Denis Flierl has invested over 30 years in the automotive industry in a consulting role working with every major car brand. He is an accredited member of the Rocky Mountain Automotive Press and the founder of Subaru Report where he covers all of the Japanese automaker's models. More stories can be found on the Torque News Subaru page. Follow Denis on Facebook, Twitter, and Instagram.

Subaru Report - We’ve got you covered! Check back tomorrow for more unique, informative SUBARU news, reviews, and previews you can trust.

Leave your comments below, share the article with friends and tweet it out to your followers!

Photo credit: Subaru

Subscribe to Torque News on YouTube.

Follow Torque News on YouTube, Twitter and Facebook.


Subaru also makes a coolant additive.One should make sure the engine ground strap is not corroded and is tight
Might want to add 2010 Forester to the list as well. I had issue above at 150,000 miles.
Forester trails Outback and Impreza by one model year of engine change. Your motor is the same as an 09.
Also SES light may be on due to misfire on startup due to coolant getting in the cylinder. Mine did this for a year before I had to change the gaskets. Luckily I can do this stuff myself.
I had problems with my 2007 Impreza - head gasket. I did research and found Subaru was on their fourth version of head gaskets for the Impreza. I had bought five Subarus at the time and got onto head office and told them they had sold me an inferior product - which was true. They paid for the repair - replacements of head gaskets - $1600.00. Pressure them - don't give up.
I would like to know the price of Subaru turbo used engine
This article is pretty Uninformed and must be aimed at teens buying cars with no help.... 1) a head gasket and timing kit goes for about $400 and unlike most cars, a moderately skilled driveway mechanic can do this in about a day by themselves. We’ve done them in under four hours with two sets of hands. If you can change oil on one of these cars you can likely do the head gasket. 2) ANYONE looking to get a PROBLEM FREE used car should stop. Problem free used car for under $10k??? STOP!!!! ALWAYS EXPECT TO PAY ABOUT $10k+ for a reliable running vehicle. Or..... just stop. To the experience of many, many people, a SUBARU head gasket is a cheaper fix than most problems in used American cars. Try a rack replacement on a cobalt!! You’ll WISH for a subaru head gaskets issue!! Does this mean it’s not a problem? NO! And Subaru knows this. Lesson here, find a Subaru under $5k, do the head gasket, water pump and timing all at once (totaling around $700 in parts) YOURSELF, and have a great reliable car for about another 200k. Stop telling people to AVOID an easy fix and start encouraging them to do their own mechanical work. These are the easiest cars to work on!!!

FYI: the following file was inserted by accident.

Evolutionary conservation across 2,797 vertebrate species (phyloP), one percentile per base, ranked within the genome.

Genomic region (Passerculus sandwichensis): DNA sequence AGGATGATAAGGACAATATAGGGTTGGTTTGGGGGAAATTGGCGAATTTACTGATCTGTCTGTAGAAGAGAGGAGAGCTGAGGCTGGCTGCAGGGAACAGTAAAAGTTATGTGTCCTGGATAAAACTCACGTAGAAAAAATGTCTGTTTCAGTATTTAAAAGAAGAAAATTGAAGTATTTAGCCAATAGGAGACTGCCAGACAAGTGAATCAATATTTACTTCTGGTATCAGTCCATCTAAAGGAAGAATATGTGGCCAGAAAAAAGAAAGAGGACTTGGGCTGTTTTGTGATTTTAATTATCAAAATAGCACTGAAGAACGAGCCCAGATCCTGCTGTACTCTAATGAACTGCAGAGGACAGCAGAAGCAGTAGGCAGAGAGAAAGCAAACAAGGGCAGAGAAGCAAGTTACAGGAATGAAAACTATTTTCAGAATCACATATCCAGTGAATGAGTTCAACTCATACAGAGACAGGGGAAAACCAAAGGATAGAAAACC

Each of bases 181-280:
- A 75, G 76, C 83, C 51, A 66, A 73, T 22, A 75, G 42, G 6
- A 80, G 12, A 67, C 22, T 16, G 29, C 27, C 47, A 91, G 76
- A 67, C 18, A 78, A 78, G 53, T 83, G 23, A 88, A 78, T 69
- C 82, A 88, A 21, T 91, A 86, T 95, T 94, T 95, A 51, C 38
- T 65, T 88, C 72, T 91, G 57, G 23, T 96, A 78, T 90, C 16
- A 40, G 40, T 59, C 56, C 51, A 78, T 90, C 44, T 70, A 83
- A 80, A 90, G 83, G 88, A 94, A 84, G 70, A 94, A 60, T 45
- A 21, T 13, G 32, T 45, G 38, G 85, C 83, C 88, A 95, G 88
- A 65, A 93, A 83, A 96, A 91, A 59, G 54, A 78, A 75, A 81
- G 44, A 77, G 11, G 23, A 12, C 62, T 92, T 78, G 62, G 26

let's see 2 people multiplied by 4 hours each (minimum) = 8 hours plus parts. It's cheaper for me to work overtime and have the pro's do it....but then again, I'd just avoid a Subaru and not worry about this issue....and replacing wheel bearings every 70K miles and CV boots at about the same. Subaru reminds me of the older Audis...they each suffered from the same problems for years and years and never get addressed.
I had an 07 Outback that had the throw out bearing go out twice in 20k miles (155k-175k). I traded it in and now have a 2011 Outback that just finished it's SECOND head gasket job. The first one was at 125k and this one at 160k. As much as I love them, I'm done with Subarus when I get rid of this one.
Am I reading this wrong or is it just poorly-written? At the beginning of the article they say that generally the 2001 through 2009 models are affected by the head gasket issue... The next paragraph says it is due to faulty material used in the head gasket and they attempted to fix it in 1999.... So let me get this straight. They attempted to fix it 2 years before it was an issue?